Iranian Hostages, Then and Now

The New York Times recently had this short video about the Iranian hostages, who were taken during Carter’s administration, and the Iranian situation as it now stands.  Think you might find it interesting.

Iranian Hostages

Who Loves The Seventies? Historians

For a while now, historians seem to have been stuck on the sixties as The Most Interesting Decade in American History. But a new wave of historical work is coming out that focuses instead on the decade that brought you Earth Day, Nixon, the oil crisis, tax revolts, the end of the Vietnam War, and the Sunbelt: the lovely Seventies. I hypothesize that this shift is happening because people like studying the decade in which they came of age–thus, baby boomer historians love thinking about the sixties, and the rising generation is just moving forward accordingly. But that’s just a theory.

A couple of handy historiographies (a “historiography” is a review of the work of other historians) have recently been published that can give a sense of the scope of new seventies work that’s coming out. Recently, in the Nation, journalist and historian Rick Perlstein talked about his experience writing a book about the seventies, and surveyed other recent books about the decade—books whose approaches range from cultural analysis (why disco?), to industrial history (the roots of offshoring), to political theory (the beginnings of 80s conservatism). In the Chronicle of Higher Ed, Dalton Conley, a sociologist, looked at recent work on the changes in the American family structure and race relations during that pivotal decade. Conley also argues that many of the defining features of today’s popular culture can be traced back to seventies innovations: “From hacker culture to hip-hop, from conceptual art to cyborgs, the 1970s was a time of experimentation whose fruits we can see all around us today (the Internet is and the trackball mouse are just two of those fruits).”

Remembering Katrina

Image from the Katrina's Kids Project; drawn by a young evacuee living in Houston in the aftermath of the storm.

Image from the Katrina's Kids Project; drawn by a young evacuee living in Houston in the aftermath of the storm.

Although it seems like just yesterday that we were hearing first-hand reports about the storm that provoked the devastating levee breaks in New Orleans and destruction across the Gulf, it’s actually been five years as of last week. Amid all of the anniversary coverage in the media, which can seem overwhelming, I’ve found it refreshing to return to this site, the Hurricane Digital Memory Bank. This archive, maintained by the Center for History and New Media at George Mason University, collects memories from survivors, as well as photos and musings from other Gulf residents who want their memories of the area’s pre-Katrina history to reside in some official place. The “Collections” tab on the homepage is a list of links to Katrina-related collections on the Web, including a page hosting short documentaries by New Orleans filmmakers; another page of oral histories and photographs produced by the 102nd Military History Detachment from the Kansas Army National Guard; and a page full of drawings done by children who lived through the storm and the evacuation. If you have your own story to share, or an image you’d like to upload, the site features a prominent “Add to the Memory Bank” button.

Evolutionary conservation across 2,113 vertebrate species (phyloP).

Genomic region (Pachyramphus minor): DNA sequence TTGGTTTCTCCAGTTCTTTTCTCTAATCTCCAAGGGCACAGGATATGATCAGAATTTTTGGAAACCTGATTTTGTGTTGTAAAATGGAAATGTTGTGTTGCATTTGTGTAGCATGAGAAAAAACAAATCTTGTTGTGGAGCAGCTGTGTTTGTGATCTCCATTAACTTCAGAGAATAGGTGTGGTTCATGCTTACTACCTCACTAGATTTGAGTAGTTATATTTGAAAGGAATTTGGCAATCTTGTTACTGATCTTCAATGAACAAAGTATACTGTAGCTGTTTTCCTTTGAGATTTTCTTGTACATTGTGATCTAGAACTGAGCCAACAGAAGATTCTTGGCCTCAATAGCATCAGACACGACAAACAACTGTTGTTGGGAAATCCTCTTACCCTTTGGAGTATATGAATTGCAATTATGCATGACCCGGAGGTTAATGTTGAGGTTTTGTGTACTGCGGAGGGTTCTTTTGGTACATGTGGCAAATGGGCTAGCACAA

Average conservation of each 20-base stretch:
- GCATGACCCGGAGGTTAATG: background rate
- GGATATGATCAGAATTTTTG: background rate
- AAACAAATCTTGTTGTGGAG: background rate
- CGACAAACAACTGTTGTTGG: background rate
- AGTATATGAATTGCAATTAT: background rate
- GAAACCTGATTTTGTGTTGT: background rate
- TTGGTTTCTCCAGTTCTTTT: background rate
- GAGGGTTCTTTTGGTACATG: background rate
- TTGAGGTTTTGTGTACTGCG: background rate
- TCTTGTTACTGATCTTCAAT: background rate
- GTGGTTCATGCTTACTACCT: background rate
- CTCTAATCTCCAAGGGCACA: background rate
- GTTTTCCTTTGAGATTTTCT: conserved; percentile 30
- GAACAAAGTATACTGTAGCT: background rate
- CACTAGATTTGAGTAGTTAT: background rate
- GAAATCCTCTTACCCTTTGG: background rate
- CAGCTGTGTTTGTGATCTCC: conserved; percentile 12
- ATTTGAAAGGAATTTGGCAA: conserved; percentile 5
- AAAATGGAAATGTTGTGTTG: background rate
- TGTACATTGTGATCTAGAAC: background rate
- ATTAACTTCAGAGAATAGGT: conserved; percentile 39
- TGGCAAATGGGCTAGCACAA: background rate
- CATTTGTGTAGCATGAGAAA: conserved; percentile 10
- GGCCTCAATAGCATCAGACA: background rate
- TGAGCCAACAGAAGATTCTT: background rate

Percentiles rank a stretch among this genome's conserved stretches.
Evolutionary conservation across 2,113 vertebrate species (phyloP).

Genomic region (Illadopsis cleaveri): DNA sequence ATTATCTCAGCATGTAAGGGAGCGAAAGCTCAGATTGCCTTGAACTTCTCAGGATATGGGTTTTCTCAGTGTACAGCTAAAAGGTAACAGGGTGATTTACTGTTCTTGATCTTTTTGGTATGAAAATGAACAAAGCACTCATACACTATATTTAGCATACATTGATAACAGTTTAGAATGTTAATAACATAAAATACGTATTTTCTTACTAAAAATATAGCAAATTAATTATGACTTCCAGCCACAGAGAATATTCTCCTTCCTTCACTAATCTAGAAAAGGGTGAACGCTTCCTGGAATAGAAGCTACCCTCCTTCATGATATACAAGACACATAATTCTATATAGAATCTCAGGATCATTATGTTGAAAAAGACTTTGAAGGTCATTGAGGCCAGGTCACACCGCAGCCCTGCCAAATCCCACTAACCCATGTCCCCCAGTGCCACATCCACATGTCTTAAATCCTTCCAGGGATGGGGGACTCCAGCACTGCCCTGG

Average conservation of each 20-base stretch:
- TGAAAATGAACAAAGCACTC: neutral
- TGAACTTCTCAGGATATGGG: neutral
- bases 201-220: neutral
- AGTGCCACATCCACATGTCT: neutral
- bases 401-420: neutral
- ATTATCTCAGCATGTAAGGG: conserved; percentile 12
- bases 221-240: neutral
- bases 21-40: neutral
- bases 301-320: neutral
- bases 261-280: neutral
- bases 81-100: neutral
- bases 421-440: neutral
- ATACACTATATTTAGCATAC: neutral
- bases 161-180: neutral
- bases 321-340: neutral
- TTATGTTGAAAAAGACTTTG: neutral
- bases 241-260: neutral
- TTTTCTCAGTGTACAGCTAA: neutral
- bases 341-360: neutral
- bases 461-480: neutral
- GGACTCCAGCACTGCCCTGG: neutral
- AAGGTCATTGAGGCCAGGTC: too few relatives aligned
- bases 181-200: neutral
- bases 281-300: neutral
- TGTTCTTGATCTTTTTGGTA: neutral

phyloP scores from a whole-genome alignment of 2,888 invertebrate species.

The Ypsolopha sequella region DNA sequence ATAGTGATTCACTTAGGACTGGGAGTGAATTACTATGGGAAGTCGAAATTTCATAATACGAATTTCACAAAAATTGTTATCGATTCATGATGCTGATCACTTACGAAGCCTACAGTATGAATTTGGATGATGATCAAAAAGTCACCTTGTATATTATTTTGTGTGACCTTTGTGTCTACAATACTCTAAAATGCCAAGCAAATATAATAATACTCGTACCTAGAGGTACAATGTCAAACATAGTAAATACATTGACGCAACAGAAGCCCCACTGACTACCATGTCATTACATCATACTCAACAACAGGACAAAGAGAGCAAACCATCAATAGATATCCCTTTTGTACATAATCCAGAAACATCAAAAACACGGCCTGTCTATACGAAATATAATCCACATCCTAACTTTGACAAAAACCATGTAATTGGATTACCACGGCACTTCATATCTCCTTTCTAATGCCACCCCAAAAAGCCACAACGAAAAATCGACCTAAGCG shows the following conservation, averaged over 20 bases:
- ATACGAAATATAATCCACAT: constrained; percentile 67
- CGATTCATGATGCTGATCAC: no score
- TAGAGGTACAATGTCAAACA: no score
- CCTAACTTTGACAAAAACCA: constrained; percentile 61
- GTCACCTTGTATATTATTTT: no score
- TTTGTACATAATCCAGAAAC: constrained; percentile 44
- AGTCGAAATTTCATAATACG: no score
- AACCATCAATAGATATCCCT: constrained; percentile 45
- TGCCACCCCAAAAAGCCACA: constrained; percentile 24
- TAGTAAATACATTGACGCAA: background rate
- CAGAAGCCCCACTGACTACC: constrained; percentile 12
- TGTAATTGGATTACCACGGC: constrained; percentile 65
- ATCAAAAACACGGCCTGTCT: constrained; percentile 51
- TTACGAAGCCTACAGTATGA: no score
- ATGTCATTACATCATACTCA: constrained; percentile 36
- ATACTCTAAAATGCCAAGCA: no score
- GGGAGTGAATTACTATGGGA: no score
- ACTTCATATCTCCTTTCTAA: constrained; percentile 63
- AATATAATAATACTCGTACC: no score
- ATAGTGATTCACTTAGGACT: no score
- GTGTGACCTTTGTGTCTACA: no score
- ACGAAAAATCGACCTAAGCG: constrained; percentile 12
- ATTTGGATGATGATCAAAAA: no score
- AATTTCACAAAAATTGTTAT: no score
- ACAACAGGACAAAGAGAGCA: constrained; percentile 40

“Mad Men”: History on the Small Screen

The AMC show “Mad Men,” which is now in its fifth season, is set in a fictional Madison Avenue ad agency just as the ’60s begin. You can watch the show on a couple of different levels: keep one eye on the soap opera-y character interactions (that cad Don Draper and his affairs!–and that new wife! ); keep another eye on the fantastic costume design (sure, girdles were uncomfortable, but those fabrics are to die for); and keep your history eye open to the show’s constant references to the larger political happenings and social change of the early 60s. Characters on this show go down to Mississippi to register voters, mourn the death of Marilyn Monroe, or wonder whether to start taking the Pill (a relatively new option at this time), visit a few psychiatrists (only women, though.  I think Betty Draper/ Francis is suffering from the feminine mystique).